No more than six independent study courses for students entering with a BA, or four independent study courses for students entering with an MA, may be counted toward the PhD degree.

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Students admitted with a BA are required to pass an MA comprehensive/PhD qualifying examination before admission to the PhD program.

Students holding an MA degree from another institution at the time they enroll at Binghamton are required to prepare a proposed plan of study and undergo a formal review during their second semester of enrollment.

Each individual student committee reserves the right to impose special conditions that it considers appropriate, including remedial courses.

See the admission requirements listed under the PIC MA program.

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Student Committees

Student advisory, examination and dissertation committees are appointed at the initiation of the student. All committees are required to include at least two members from the PIC faculty.

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MA Comprehensive/PhD Qualifying Examination (MACPQE)

The MA comprehensive/PhD qualifying examination is a take-home examination over the course of the first weekend of the spring semester, based on an individualized reading list for each student, and a 90-minute oral examination within 10 days of the written exam, emphasizing contemporary areas of the student’s specialization.

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PhD Examination

Either a PhD comprehensive examination or oral examination based on an approved field paper must be satisfactorily completed before admission to candidacy, as follows:

  • the PhD comprehensive examination consists of five parts: four written parts of three hours each and one two-hour oral examination;
  • the field paper consists of a 40- to 60-page paper plus an extensive bibliography defining the student’s area(s) of specialization, broadly conceived, with relevant background material. A two-hour oral examination is scheduled based on the student’s field paper and proposed area(s) of specialization.
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Students are required to write a dissertation under the direction of a committee composed of at least three members, including at least two from the PIC faculty. Other faculty may also serve on the student’s dissertation committee, and the director need not be a member of the

PIC faculty. The student is expected to present the dissertation at a public oral examination.

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Other Requirements

Students are required to demonstrate proficiency in two languages other than English; these may include languages without a written component.

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Students admitted to the PIC program are supervised by the PIC director and faculty. Upon entry, every student is assigned an adviser. This adviser serves until the student selects an advisory committee, at which point the committee chair assumes responsibility for advising the student. This takes place during the second semester for students entering with an MA, during the third semester for students entering with a BA. For advisers who are not PIC program faculty, students are responsible for providing program information and for arranging scheduling as needed, with the assistance of the PIC office and director. The performance of each student is evaluated each spring by the student’s advisory committee.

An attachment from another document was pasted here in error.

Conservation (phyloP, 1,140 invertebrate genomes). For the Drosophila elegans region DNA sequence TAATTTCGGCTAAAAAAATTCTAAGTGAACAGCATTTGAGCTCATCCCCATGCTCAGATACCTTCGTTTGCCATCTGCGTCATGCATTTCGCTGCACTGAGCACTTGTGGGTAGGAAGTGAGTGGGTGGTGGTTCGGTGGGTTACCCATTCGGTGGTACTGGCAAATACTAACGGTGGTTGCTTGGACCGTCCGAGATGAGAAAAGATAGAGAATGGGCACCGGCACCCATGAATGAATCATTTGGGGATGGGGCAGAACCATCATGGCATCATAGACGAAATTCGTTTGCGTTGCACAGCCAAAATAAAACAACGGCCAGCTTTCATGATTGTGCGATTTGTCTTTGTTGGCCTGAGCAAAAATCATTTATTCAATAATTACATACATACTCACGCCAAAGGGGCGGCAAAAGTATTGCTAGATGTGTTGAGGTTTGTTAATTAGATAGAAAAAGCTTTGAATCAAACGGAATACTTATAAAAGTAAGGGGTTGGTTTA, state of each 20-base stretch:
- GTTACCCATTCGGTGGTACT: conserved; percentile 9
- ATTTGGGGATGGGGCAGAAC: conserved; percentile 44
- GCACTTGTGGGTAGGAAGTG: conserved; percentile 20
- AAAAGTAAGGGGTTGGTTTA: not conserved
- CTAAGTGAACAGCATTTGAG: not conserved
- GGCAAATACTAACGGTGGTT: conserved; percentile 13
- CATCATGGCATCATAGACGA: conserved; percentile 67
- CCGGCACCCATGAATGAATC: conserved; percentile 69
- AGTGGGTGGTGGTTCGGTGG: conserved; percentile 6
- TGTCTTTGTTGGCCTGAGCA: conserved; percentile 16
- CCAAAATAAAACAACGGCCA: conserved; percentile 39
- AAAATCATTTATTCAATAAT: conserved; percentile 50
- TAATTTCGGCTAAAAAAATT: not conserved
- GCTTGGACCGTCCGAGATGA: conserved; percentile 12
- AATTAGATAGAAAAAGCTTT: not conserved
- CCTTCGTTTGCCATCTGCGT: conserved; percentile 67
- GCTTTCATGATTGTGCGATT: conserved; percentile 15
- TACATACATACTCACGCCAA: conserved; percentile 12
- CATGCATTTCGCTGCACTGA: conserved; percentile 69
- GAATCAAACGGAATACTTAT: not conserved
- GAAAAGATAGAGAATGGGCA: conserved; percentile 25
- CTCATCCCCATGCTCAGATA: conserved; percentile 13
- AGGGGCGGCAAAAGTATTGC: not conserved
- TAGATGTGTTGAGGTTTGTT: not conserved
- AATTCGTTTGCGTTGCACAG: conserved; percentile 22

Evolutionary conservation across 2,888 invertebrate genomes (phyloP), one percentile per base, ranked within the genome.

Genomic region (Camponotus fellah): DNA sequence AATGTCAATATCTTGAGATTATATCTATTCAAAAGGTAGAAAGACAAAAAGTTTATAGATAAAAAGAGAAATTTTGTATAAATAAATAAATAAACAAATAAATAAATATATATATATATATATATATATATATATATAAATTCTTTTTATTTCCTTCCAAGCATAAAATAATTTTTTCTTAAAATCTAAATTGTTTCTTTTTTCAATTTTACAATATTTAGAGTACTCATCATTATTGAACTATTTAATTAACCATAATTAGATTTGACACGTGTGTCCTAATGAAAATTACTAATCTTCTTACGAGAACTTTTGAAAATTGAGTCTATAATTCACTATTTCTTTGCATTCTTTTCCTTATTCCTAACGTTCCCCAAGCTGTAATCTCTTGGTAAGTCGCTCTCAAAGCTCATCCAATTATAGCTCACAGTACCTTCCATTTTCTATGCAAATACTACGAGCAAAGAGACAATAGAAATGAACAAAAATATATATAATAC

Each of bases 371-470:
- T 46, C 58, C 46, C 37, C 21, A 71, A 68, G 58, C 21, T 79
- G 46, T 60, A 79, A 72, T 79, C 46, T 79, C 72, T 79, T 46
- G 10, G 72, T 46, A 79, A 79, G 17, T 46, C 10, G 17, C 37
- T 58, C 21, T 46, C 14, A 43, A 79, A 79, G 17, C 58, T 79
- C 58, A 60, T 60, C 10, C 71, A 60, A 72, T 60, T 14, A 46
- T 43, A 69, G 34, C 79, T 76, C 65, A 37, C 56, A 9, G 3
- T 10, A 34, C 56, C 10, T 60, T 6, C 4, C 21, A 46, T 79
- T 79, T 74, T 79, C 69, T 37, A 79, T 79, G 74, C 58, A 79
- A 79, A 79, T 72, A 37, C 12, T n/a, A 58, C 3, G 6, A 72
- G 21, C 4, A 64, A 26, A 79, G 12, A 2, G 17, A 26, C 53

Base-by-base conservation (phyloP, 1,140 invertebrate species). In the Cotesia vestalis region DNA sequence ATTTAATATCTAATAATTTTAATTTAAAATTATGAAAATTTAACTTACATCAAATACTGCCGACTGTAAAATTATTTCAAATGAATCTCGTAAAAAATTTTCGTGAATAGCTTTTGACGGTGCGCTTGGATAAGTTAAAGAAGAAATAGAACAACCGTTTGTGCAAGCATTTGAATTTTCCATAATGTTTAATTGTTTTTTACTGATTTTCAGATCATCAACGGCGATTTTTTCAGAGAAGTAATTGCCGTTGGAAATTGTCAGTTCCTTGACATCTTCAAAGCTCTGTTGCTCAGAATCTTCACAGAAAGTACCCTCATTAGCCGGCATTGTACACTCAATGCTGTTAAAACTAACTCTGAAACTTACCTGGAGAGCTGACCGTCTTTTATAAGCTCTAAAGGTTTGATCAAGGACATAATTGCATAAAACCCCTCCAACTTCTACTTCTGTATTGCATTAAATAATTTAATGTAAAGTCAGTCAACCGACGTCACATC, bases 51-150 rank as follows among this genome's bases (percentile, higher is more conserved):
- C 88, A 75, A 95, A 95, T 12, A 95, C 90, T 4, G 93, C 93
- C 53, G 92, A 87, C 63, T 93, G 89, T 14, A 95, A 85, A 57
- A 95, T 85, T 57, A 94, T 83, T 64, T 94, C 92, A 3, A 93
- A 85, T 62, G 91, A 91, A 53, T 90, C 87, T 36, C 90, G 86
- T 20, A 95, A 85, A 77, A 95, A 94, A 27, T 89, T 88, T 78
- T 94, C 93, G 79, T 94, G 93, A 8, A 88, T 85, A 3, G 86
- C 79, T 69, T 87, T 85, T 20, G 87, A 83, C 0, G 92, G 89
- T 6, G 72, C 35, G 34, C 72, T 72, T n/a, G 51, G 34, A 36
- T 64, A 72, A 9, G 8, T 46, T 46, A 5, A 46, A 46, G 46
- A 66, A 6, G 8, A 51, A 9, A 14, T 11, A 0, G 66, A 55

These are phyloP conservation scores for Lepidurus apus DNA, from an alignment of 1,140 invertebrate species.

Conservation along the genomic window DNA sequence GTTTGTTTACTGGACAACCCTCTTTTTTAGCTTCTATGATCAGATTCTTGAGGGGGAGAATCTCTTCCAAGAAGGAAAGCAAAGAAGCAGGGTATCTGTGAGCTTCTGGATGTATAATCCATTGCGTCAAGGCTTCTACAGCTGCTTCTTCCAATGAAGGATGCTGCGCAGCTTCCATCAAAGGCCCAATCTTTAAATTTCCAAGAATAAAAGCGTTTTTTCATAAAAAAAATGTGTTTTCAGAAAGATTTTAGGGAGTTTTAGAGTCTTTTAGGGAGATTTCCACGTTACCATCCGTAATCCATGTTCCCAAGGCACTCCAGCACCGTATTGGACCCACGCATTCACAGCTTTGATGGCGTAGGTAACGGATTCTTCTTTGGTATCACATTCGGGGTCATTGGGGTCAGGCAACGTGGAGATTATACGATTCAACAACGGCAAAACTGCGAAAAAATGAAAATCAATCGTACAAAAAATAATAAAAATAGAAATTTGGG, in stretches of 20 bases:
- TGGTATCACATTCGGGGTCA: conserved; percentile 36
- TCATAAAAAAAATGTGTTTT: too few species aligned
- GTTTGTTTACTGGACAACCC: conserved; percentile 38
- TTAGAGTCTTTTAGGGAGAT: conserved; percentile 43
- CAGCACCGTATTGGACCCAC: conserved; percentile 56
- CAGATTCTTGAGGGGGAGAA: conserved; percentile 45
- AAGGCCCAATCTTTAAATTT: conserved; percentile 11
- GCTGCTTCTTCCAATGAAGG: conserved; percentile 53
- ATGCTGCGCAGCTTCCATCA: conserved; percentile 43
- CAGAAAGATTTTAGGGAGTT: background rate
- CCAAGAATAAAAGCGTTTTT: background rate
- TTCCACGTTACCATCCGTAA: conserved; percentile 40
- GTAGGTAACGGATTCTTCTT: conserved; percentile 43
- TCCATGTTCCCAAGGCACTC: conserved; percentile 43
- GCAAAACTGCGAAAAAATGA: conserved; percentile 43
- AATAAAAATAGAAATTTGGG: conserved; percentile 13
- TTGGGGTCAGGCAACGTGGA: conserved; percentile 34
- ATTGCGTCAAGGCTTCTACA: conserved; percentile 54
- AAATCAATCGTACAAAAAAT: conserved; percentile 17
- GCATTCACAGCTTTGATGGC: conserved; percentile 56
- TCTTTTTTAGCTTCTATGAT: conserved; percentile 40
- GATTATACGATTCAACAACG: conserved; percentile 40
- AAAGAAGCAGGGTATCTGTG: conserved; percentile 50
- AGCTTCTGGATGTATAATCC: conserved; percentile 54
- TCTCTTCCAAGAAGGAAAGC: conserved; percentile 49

After a student has passed the PhD comprehensive examinations, a three-person advisory/dissertation committee is appointed at the initiation of the student and in consultation with the student’s advisory committee. Additional members of the committee may be appointed where desirable. Members of advisory and dissertation committees may be appointed from other departments and schools, where appropriate.

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PIC Faculty

PIC is composed of faculty who are formally assigned to PIC and affiliated faculty who also work with students. PIC students are consulted on all matters except those that involve individual students and faculty.

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Workshops and individualized advising in connection with placement are held each fall in time for directed placement activities.

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Further Information

For further information, write to:
Joshua M. Price
PIC Director

Binghamton University
PO Box 6000
Binghamton, NY 13902

or e-mail
or see the PIC website at for full, updated information.

Binghamton University State University of New York
PO BOX 6000 Binghamton, NY 13902-6000